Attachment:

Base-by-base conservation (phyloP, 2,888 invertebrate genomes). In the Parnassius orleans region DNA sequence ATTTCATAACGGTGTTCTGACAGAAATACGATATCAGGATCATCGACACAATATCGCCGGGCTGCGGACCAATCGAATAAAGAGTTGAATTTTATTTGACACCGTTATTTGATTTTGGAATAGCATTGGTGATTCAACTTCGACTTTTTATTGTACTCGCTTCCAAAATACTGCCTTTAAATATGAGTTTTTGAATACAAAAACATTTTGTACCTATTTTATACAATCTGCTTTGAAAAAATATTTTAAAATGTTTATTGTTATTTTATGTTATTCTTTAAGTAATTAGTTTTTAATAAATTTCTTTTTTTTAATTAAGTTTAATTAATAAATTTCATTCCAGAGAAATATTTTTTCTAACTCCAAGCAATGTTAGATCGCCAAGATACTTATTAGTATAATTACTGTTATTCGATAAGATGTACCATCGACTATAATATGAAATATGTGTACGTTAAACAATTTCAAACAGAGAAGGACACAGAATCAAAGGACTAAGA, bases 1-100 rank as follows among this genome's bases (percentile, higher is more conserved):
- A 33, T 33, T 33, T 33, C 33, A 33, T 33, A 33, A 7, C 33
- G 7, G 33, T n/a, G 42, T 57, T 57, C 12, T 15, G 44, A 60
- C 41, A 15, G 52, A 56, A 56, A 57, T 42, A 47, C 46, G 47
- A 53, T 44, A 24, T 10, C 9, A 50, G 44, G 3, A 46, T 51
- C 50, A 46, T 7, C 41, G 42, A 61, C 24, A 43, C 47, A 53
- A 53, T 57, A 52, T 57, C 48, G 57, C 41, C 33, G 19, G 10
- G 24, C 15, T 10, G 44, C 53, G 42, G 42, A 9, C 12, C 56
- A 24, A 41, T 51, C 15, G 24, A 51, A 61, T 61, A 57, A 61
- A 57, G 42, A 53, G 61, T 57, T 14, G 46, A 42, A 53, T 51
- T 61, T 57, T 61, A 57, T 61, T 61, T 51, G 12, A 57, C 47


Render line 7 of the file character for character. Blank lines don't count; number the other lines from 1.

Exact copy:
- A 53, T 57, A 52, T 57, C 48, G 57, C 41, C 33, G 19, G 10